Firstly, the printing techniques they use are familiar to us all. Essentially, it’s much the same as screen printing – except that they use semiconductive inks which can be printed onto either flexible plastic or steel, dependent on where precisely they’re needed. Even better, the group are currently researching new non-chorinated solvents to use, making the entire operation even more environmentally sound!

The newly installed solar cell printer at CSIRO.

The newly installed solar cell printer at CSIRO.

While the new printer at CSIRO to produce these solar cells cost a total of A$200,000, the future component costs are tiny. These printed energy collectors work out at a price of just A$1 per watt! Needless to say, this is a huge improvement over any solar panels the market can currently offer.

The group suggest a couple of particularly interesting uses for their printed solar cells. For a start, they can actually be used to improve the efficiency of existing solar cells. The two technologies absorb sunlight at different wavelengths. This means that the same area of solar cell could be able to effectively collect twice the power.

Even more dramatically, there are plans to further scale up the printing equipment they’ve used (because why not, right?) and create much larger cells. These could be laminated onto the windows of large buildings like skyscrapers, making any city into its own power plant. Effectively a single typical skyscraper (for example, the Century Tower in Sydney) could “generate” over 100 kilowatts of power just by standing there.

The new printed solar cells aren’t quite ready to be released to the public just yet. But it sounds like they might be soon. Currently, they’re still undergoing tests. To date, they have a theoretical maximum power of 80 watts per square metre, and the cells currently being produced have a lifetime of over 6 months.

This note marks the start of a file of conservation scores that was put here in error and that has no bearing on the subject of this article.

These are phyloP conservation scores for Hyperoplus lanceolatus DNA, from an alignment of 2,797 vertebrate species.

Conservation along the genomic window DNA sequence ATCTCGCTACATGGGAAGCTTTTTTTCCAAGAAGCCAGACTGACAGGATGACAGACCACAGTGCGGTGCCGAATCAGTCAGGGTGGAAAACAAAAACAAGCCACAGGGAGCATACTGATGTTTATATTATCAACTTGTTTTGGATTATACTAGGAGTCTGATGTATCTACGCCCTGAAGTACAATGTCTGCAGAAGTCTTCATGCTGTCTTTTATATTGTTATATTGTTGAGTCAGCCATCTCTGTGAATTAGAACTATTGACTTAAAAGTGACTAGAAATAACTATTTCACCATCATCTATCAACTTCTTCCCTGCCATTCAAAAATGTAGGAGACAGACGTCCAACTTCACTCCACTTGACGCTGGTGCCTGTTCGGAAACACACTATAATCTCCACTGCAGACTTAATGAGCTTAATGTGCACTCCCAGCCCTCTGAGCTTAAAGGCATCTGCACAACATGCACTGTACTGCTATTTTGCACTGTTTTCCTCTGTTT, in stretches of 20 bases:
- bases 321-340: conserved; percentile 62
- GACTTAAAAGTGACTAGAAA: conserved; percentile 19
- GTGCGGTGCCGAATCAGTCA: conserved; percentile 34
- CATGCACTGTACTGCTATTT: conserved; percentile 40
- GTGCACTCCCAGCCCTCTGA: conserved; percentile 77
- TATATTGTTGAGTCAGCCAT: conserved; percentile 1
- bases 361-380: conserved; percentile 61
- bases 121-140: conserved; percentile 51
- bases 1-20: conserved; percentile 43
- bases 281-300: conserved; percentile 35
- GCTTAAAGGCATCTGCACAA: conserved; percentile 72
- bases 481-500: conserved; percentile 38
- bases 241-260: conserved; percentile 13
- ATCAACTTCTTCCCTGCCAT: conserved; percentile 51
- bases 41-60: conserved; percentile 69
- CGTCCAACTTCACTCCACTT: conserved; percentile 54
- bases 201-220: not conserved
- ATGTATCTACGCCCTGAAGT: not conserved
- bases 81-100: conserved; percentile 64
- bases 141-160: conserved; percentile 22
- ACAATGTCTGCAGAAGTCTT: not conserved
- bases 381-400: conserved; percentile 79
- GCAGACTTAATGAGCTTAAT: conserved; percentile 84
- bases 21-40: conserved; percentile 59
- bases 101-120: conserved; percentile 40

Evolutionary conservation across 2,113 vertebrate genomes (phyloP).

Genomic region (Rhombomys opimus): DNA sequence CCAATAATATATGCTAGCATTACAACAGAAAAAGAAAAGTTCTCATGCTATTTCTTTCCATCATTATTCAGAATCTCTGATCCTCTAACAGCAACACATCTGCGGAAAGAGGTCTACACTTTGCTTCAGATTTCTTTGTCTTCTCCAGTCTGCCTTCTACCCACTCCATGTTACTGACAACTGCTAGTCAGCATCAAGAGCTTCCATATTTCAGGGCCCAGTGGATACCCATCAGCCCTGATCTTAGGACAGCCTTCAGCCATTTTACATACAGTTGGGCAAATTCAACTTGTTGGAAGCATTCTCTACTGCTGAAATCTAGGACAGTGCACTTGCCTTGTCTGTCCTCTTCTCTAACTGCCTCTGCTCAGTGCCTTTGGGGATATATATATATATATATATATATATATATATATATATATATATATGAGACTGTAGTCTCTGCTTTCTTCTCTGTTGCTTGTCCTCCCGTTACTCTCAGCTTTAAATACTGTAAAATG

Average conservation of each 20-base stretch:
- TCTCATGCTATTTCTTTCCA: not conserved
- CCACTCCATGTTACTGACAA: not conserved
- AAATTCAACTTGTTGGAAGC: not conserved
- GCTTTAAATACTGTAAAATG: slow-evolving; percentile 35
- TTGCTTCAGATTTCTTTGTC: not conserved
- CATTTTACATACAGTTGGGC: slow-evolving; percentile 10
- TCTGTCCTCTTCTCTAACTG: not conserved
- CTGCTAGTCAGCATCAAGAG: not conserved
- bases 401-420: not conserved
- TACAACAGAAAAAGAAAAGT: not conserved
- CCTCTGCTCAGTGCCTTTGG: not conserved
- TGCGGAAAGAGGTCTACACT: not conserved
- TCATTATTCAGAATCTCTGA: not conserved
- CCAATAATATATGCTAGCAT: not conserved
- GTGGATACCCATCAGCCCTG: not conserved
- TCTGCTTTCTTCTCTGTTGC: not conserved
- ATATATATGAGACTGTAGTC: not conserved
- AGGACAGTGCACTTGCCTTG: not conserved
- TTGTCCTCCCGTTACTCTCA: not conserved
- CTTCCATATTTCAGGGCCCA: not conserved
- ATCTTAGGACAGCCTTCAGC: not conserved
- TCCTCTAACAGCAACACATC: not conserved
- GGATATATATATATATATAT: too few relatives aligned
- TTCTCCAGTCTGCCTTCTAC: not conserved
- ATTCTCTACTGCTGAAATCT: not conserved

The current goal is to raise their useable lifetime to 2 years. But of course, given how ambitious VICOSC have been so far, I doubt they’ll stop there. Maybe we should start thinking about taking the word “alternative” out of “alternative energy”.

Image credits: CSIRO/VICOSC

Cite this article:
Hammonds M (2013-06-27 00:05:43). Printed solar cells as easy to produce as t-shirts!. Australian Science. Retrieved: Aug 30, 2014, from http://www.australianscience.com.au/environmental-science/printed-solar-cells-as-easy-to-produce-as-t-shirts/

Markus

AUTHOR: Markus Hammonds

Markus Hammonds is a research fellow at the University of Tokyo who spends his life looking at very small things on very large scales, and trying to better understand the chemistry of interstellar space. He also writes for several science blogs, and is an advocate of the idea that science can and should be for everyone. When not busy being sciencey, he can often be found playing a ukulele, drinking mojitos or staring at the sky. Markus can be contacted via his personal blog at supernovacondensate.net or on twitter as @InvaderXan